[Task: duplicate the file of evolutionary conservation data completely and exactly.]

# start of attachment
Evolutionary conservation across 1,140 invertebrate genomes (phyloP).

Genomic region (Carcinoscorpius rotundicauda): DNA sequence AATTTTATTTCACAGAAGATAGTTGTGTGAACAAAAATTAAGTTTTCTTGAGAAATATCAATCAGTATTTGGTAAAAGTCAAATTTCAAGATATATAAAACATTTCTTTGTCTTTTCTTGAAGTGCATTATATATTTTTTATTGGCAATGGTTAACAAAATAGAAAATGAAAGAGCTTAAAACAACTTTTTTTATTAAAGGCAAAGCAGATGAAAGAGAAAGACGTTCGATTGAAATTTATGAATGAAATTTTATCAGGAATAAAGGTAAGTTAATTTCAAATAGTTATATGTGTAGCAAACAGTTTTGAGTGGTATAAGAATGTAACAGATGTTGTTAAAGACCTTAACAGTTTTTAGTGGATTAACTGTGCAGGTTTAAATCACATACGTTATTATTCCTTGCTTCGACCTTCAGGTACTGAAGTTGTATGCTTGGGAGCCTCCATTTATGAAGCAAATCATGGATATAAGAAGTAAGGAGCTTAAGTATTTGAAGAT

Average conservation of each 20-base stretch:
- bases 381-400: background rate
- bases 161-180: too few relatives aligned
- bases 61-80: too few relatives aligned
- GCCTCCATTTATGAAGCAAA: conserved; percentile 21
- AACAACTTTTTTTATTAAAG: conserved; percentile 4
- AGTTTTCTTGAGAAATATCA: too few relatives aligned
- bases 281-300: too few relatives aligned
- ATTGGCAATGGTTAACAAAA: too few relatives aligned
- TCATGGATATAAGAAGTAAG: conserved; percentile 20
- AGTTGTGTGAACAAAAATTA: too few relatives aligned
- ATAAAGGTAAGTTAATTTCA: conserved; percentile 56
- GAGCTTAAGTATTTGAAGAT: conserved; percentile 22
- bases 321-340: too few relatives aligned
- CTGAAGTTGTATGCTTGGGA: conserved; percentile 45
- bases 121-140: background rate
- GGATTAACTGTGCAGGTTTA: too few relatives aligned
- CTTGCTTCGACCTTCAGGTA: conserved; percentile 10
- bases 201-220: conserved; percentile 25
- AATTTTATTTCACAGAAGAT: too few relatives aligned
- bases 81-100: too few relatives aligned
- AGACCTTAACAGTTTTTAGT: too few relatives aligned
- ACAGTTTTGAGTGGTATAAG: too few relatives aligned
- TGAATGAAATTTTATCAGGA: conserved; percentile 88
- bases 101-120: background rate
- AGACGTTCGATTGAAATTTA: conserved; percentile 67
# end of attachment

Evolutionary conservation across 1,140 invertebrate genomes (phyloP).

Genomic region (Carcinoscorpius rotundicauda): DNA sequence AATTTTATTTCACAGAAGATAGTTGTGTGAACAAAAATTAAGTTTTCTTGAGAAATATCAATCAGTATTTGGTAAAAGTCAAATTTCAAGATATATAAAACATTTCTTTGTCTTTTCTTGAAGTGCATTATATATTTTTTATTGGCAATGGTTAACAAAATAGAAAATGAAAGAGCTTAAAACAACTTTTTTTATTAAAGGCAAAGCAGATGAAAGAGAAAGACGTTCGATTGAAATTTATGAATGAAATTTTATCAGGAATAAAGGTAAGTTAATTTCAAATAGTTATATGTGTAGCAAACAGTTTTGAGTGGTATAAGAATGTAACAGATGTTGTTAAAGACCTTAACAGTTTTTAGTGGATTAACTGTGCAGGTTTAAATCACATACGTTATTATTCCTTGCTTCGACCTTCAGGTACTGAAGTTGTATGCTTGGGAGCCTCCATTTATGAAGCAAATCATGGATATAAGAAGTAAGGAGCTTAAGTATTTGAAGAT

Average conservation of each 20-base stretch:
- bases 381-400: background rate
- bases 161-180: too few relatives aligned
- bases 61-80: too few relatives aligned
- GCCTCCATTTATGAAGCAAA: conserved; percentile 21
- AACAACTTTTTTTATTAAAG: conserved; percentile 4
- AGTTTTCTTGAGAAATATCA: too few relatives aligned
- bases 281-300: too few relatives aligned
- ATTGGCAATGGTTAACAAAA: too few relatives aligned
- TCATGGATATAAGAAGTAAG: conserved; percentile 20
- AGTTGTGTGAACAAAAATTA: too few relatives aligned
- ATAAAGGTAAGTTAATTTCA: conserved; percentile 56
- GAGCTTAAGTATTTGAAGAT: conserved; percentile 22
- bases 321-340: too few relatives aligned
- CTGAAGTTGTATGCTTGGGA: conserved; percentile 45
- bases 121-140: background rate
- GGATTAACTGTGCAGGTTTA: too few relatives aligned
- CTTGCTTCGACCTTCAGGTA: conserved; percentile 10
- bases 201-220: conserved; percentile 25
- AATTTTATTTCACAGAAGAT: too few relatives aligned
- bases 81-100: too few relatives aligned
- AGACCTTAACAGTTTTTAGT: too few relatives aligned
- ACAGTTTTGAGTGGTATAAG: too few relatives aligned
- TGAATGAAATTTTATCAGGA: conserved; percentile 88
- bases 101-120: background rate
- AGACGTTCGATTGAAATTTA: conserved; percentile 67